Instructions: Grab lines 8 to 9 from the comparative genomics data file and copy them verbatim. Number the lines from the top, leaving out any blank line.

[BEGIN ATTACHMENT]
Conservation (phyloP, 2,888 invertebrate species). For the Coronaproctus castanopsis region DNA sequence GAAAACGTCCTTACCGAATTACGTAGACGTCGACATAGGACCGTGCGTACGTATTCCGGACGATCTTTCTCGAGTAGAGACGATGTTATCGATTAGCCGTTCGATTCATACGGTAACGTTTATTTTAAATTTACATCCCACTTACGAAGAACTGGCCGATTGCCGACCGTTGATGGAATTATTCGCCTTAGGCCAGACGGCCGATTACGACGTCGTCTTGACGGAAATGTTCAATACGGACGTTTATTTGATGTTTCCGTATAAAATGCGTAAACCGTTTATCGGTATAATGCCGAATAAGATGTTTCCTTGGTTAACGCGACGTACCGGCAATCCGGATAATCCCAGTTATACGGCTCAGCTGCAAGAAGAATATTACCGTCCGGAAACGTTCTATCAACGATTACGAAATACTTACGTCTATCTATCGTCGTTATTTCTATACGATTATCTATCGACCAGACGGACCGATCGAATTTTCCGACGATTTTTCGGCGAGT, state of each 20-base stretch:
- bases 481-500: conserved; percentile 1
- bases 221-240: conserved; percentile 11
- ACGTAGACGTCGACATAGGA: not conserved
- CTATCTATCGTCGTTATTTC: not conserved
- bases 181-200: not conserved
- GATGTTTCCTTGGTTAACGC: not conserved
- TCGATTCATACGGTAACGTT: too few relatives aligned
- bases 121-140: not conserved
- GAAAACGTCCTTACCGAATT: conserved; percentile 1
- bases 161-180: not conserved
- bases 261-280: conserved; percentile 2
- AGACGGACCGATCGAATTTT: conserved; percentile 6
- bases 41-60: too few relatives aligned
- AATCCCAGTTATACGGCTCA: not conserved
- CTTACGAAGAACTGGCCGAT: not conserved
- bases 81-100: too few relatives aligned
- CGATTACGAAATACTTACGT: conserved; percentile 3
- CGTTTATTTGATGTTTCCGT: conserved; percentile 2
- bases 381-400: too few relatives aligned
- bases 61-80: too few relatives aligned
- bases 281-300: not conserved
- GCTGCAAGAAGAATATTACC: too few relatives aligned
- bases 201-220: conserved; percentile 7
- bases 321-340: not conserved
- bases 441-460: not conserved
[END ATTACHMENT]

- TCGATTCATACGGTAACGTT: too few relatives aligned
- bases 121-140: not conserved